Two Chattanooga police officers are under internal and federal investigations for potential violations of the U.S. Constitution after the officers' supervisors brought potential offenses to the attention of Chief David Roddy in late April.
After being made aware, Roddy "contacted a federal agency requesting an investigation," police spokeswoman Elisa Myzal said.
Attorneys for both officers said they stand by the difficult work they do for the department and are fully cooperating.
In two letters, dated June 1, the United States Attorney's Office for the Eastern District of Tennessee notified the Hamilton County District Attorney's Office that it and the Federal Bureau of Investigation are actively investigating officers Jacob Lee and Jonathan Bradley. Both officers, who are gang unit investigators and have been with the department for six and seven years, respectively, are being investigated "for criminal violations of federal law."
Federal prosecutors are "in the process of reviewing evidence related to enforcement actions" in which investigators Lee and Bradley participated, according to the letter.
"The USAO has determined that some of those enforcement actions involved unconstitutional searches and seizures, and that some of those unconstitutional searches and seizures were of such a nature that [Lee and Bradley] must have intended to violate the Constitution," Assistant U.S. Attorney Steven Neff wrote. "Further, there is evidence to suggest that, relative to some of those unconstitutional searches, [the officers] falsified official reports in order to conceal constitutional deficiencies and deliberate failures to seize contraband, including narcotics."
Neff said the officers' "problematic conduct represents a pattern of behavior," but that U.S. attorneys had not found an instance in which the alleged misconduct was involved in a case that was prosecuted in federal court or that evidence of the misconduct was ever presented to the United States for prosecutorial review.
However, federal prosecutors did not have any information about whether the same could be said for any case reviews or prosecutions by the state of Tennessee, which would be prosecuted by the Hamilton County District Attorney's Office.
DA spokesman Bruce Garner said the office is reviewing each case on its own merits.
A third letter, sent on May 22, states that Lee allegedly lied to Special Assistant United States Attorney Kevin Brown during a May 5 phone call concerning a criminal case pending in federal court.
During the call, Lee "made unsolicited comments" to Brown regarding the Chattanooga Police Department's internal affairs investigation Lee was facing, which had been opened on April 29.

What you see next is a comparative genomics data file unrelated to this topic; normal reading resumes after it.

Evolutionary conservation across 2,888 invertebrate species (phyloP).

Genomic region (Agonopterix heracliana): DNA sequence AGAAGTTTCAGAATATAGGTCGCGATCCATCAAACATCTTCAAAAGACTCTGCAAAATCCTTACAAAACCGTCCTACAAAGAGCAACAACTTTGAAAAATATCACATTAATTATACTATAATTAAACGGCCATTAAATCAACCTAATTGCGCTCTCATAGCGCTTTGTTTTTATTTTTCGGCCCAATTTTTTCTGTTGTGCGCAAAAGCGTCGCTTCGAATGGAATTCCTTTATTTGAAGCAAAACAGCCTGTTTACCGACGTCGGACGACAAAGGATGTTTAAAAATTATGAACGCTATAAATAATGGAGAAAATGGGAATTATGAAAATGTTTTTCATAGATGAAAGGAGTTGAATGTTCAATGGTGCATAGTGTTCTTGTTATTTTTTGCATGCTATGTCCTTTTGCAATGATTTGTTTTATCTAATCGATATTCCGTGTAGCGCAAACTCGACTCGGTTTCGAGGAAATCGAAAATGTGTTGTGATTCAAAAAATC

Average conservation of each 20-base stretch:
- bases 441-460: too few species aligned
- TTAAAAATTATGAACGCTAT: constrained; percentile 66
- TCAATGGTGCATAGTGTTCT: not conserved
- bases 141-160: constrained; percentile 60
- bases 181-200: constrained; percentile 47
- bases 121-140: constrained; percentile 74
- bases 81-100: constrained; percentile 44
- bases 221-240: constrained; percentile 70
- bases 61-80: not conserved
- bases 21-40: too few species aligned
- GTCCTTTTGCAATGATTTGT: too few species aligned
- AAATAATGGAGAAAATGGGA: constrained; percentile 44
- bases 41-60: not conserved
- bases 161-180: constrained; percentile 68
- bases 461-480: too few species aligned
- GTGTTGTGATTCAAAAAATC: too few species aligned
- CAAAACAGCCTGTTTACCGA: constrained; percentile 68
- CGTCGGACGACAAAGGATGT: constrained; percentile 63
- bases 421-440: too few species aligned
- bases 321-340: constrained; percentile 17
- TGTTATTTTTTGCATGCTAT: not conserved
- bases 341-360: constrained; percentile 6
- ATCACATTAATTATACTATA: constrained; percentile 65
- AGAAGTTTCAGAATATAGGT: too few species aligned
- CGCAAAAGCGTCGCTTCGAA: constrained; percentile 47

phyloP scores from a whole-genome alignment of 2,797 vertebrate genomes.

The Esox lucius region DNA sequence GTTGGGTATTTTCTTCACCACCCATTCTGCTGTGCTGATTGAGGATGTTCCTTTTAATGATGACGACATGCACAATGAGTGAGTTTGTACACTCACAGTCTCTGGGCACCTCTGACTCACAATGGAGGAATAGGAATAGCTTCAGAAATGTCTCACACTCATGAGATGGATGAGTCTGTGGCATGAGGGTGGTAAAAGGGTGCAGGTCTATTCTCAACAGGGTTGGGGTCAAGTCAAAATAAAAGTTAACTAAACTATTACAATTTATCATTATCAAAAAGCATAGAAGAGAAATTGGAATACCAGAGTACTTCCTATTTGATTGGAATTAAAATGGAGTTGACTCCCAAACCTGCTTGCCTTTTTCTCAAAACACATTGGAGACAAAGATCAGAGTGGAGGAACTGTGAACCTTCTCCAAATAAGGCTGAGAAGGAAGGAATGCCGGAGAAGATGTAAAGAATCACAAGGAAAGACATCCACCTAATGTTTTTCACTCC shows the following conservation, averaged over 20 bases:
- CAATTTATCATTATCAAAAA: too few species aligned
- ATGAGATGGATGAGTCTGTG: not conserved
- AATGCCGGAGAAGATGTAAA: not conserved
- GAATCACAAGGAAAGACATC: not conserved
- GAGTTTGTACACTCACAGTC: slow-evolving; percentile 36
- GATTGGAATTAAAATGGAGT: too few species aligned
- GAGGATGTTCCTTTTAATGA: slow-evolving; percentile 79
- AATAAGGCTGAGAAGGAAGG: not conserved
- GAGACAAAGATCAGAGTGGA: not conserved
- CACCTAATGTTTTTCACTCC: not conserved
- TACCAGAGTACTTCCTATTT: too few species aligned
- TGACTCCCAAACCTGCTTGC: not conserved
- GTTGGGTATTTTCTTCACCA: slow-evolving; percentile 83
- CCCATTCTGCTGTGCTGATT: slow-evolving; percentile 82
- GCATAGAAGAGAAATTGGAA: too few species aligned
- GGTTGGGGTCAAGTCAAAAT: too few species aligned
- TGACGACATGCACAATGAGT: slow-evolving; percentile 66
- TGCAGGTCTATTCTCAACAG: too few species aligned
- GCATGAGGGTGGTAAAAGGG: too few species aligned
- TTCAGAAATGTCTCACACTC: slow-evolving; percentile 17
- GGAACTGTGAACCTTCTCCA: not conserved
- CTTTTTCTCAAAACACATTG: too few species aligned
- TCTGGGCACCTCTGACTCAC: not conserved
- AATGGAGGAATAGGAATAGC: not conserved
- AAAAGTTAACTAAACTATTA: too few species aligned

Days after the call, Brown "reviewed evidence related to the events about which Inv. Lee commented," Neff wrote. "Based on that review, SAUSA Brown formed the opinion that Inv. Lee had lied to him during the May 5, 2020, phone call."
The evidence Brown reviewed is not believed to be connnected to any federal or state criminal prosecution, past or present.
"Nevertheless, the evidence was connected to a police enforcement action in which Inv. Lee was directly involved," Neff wrote.
Attorneys for the two officers issued similar statements when asked to respond.
"Penetrating gang activity and prosecuting violent individuals is difficult work," attorney Lee Davis, who is one of the attorneys representing Lee, said in a statement. "We recognize that law enforcement has a duty to investigate accusations but feel confident that Inv. Lee's work will speak for itself."
Lee "stands by his work on behalf of the city of Chattanooga and we welcome a transparent investigation of any of his actions that have recently been criticized," attorney Janie Parks Varnell added.
As for Bradley, his attorney Lance Pope said his client "recently learned that some of his actions while in that role have become the subject of a federal investigation and he anticipates fully cooperating with that investigation."
"Inv. Bradley is proud of the difficult work he and other officers have done while in the Street Crimes Unit and remains confident that this investigation will demonstrate the quality of his work," Pope added.
Currently, the internal investigation involves "fact-finding investigations on possible violations of policy and procedures," Myzal said.
"As the internal and criminal investigations are both ongoing investigations, neither the Chattanooga Police Department nor its representatives are able to comment any further due to the possibility of jeopardizing the investigations and/or dispositions," she added.
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